Monday, August 20, 2018
The Farmers & Associates' question is: a billion euros to mitigate the impact of extreme summer on farmers. But with Anne Will this is only a partial aspect, here the guests spin a bigger wheel.
Record temperatures and droughts throughout the country cause forest fires, low water levels and crop failures. In the first program after the summer holidays Anne Will discusses the question: "Is that still or is it all climate" with the Federal Minister of Agriculture Julia Klöckner, climate researcher Hans-Joachim Schellnhuber, the vice-president of the German farmers' association, Werner Schwarz , the green co-boss Annalena Baerbock and the Minister of Economic Affairs of North Rhine-Westphalia, Andreas Pinkwart of the FDP.
Is that still true or is that already climate?
CDU politician Klöckner emphasizes that she is not a scientist, but you see that the weather is getting more and more extreme. Boer Schwarz also reports increasing weather fluctuations, which have already led to food losses of almost 50 percent this year.
The scientist Schellnhuber finds clearer words: "It is clear climate 97-98 percent of scientists agree that we have man-made climate change." In science one can hardly be safer. Will wants to know if the next summer will be just as warm again. "Of course not," answers Schellnhuber. But beware, the fluctuations get bigger and bigger. "And that's poison for agriculture."
"Farmers must not dig their own grave"
For the failed harvests in 2018 alone, the farmers' association recently demanded € 1 billion of emergency aid from the federal government. The central role is played by the Ministry of Agriculture, whose boss sits in the round. Will tries to get an estimate of Klöckner's claim, but he wriggles. Of course there will be help, but you can only find out what exactly is needed at the end of the season. But Will joins in and Klöckner gets carried away by "in principle everyone can demand what he wants", after which the presenter analyzes: "That does not sound very promising."
Even the Green Party chairman Baerbock wants "not to distribute aid with the watering can", but to see exactly who needs help. In the long run, however, the goal should be to subsidize climate-friendly economies so that farmers do not "dig their own grave". Seven percent of emissions in Germany would come from agriculture.
Klöckner points out: "We should not do one thing, the ecological play against conventional agriculture." One way is not better than the other, because in 20 years there would be two billion more people in the world and feeding everything would not be enough for organic agriculture alone. "Sustainability is a long-distance race, not a sprint." Then Will throws the round: "Do we have time for a long distance run?"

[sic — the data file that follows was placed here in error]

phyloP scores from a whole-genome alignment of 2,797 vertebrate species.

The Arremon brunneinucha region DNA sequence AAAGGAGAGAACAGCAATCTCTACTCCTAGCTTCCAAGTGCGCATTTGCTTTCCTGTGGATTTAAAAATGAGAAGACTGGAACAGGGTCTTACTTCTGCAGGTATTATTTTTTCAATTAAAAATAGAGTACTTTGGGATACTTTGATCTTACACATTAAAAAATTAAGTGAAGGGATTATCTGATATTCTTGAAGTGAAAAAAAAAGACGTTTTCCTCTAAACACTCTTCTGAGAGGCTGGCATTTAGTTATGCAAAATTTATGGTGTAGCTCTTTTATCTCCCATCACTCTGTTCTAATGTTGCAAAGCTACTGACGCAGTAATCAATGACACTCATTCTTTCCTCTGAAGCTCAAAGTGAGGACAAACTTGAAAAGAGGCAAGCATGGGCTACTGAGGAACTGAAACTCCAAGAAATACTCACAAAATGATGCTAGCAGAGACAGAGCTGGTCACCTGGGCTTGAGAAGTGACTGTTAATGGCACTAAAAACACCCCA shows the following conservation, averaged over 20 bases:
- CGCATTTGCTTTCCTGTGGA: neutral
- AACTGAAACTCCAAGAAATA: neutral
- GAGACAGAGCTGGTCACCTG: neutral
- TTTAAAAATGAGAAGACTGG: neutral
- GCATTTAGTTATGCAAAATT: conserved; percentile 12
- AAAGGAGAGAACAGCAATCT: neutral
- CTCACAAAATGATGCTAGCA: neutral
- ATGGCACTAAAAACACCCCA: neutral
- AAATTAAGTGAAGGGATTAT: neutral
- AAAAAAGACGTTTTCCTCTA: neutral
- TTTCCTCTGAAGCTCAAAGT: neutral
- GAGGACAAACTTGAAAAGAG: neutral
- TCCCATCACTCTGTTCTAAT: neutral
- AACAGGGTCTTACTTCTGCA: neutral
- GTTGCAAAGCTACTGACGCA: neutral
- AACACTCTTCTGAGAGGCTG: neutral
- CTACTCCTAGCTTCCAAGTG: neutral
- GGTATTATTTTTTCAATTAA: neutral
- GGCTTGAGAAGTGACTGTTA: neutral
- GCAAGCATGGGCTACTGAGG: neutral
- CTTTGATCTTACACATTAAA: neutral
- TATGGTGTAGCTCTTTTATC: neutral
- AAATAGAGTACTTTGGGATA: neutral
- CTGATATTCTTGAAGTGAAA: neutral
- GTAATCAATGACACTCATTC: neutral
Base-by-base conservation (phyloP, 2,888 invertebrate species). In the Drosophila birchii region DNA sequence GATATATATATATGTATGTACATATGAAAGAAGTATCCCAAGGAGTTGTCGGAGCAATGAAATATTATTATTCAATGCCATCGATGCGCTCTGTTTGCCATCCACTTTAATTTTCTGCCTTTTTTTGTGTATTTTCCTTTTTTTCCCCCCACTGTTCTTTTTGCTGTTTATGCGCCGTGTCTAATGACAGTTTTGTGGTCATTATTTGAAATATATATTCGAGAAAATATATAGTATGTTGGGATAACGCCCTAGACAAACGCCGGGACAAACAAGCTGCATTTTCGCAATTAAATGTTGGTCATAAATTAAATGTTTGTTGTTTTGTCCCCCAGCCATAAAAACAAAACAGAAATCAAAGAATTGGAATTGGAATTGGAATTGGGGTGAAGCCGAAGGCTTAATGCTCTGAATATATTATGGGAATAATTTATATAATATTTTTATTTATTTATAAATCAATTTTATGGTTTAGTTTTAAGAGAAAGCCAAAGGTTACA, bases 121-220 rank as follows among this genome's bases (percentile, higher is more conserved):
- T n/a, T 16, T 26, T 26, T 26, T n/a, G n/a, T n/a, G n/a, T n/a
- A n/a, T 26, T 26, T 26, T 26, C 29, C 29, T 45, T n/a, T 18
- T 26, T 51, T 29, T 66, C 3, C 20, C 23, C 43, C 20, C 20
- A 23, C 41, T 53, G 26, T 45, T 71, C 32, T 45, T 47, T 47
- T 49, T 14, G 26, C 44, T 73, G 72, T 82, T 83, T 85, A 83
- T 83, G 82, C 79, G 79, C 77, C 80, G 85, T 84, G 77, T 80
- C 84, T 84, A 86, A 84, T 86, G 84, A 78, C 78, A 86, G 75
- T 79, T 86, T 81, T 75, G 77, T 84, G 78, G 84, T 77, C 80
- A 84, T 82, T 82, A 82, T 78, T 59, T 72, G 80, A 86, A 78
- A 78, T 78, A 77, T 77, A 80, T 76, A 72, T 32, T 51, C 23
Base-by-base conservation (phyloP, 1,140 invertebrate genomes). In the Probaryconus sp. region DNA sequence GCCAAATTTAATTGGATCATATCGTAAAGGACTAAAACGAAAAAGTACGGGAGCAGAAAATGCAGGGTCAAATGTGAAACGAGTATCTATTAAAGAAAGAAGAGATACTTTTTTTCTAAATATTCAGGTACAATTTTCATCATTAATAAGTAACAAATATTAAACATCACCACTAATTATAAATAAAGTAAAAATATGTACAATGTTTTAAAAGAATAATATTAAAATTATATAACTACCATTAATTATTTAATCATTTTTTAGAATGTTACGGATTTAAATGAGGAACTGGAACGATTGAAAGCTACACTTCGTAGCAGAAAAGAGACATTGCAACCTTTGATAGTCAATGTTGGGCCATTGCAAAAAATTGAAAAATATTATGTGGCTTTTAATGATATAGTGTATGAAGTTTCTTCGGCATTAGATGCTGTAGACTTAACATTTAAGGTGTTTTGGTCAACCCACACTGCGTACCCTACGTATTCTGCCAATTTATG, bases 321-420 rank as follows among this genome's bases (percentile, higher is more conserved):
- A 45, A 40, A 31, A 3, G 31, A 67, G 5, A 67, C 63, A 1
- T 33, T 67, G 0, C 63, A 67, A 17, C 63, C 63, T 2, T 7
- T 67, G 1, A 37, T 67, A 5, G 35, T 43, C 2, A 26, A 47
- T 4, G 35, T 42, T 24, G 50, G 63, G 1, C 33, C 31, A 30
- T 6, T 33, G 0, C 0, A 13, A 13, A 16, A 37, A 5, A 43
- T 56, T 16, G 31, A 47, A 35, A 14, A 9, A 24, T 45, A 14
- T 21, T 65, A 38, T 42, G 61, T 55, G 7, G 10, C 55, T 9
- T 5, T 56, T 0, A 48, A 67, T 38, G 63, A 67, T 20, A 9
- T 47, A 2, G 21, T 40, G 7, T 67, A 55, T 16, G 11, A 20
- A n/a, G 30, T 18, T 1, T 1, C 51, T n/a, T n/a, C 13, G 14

When heated to 3-4 degrees, large parts of the earth become uninhabitable
As a result, climate researcher Schellnhuber points out that since the beginning of industrialization the earth has already been heated up by one degree and that we are on the way to a global warming of three to four degrees Celsius on the current course in the next 80 years. This means that a large part of the earth will become uninhabitable. For example, the North Sea island of Langeoog would completely go under.
But it is not just politics and agriculture, Will notes. She wants to try to get the guests and the public at home from the comfort zone, because "stupid, we are all responsible." According to a German trend quota, 88 percent of Germans consider climate policy important or very important, but German consumer behavior is changing in the opposite direction. Every year more flights, cruises or SUVs are bought in Germany, all of which have a negative impact on the carbon footprint.
To destroy the joy of eating and traveling?
There is disagreement about possible measures in the round. For Baerbock there should be a kerosene tax. It is not possible that the train is always more expensive than flying. Klöckner refers to the food industry and describes Germany as world champion in food waste. The price-dumping competition during the barbecue season is frightening and indecent. Pinkwart of the FDP does not like bans on cheap meat or a kerosene tax. Most of them are pensioners and students. On the contrary, the policy must give tax incentives to save energy: "If our homeowners would finally get modern heating systems, we could save millions of tons of CO2."
Climate protection as a human right
Finally, Will wants to know from the round if she sees climate change as a human right. For the scientist Schellnhuber, this is directly related to the right to physical integrity. Klöckner agrees: if nothing else can be cultivated in the Sahel, we are also responsible for that. Moreover, the consequences of migration would arise with us in any case.
The last word of the evening is given to the climatologist. She wants to know if he still thinks that rapid political action in climate policy is possible. Schellnhuber laughs briefly, looks at the Minister of Agriculture and says, "Here is Mrs. Klöckner, who plays an important role in the CDU, and perhaps this program is a starting point for the turnaround."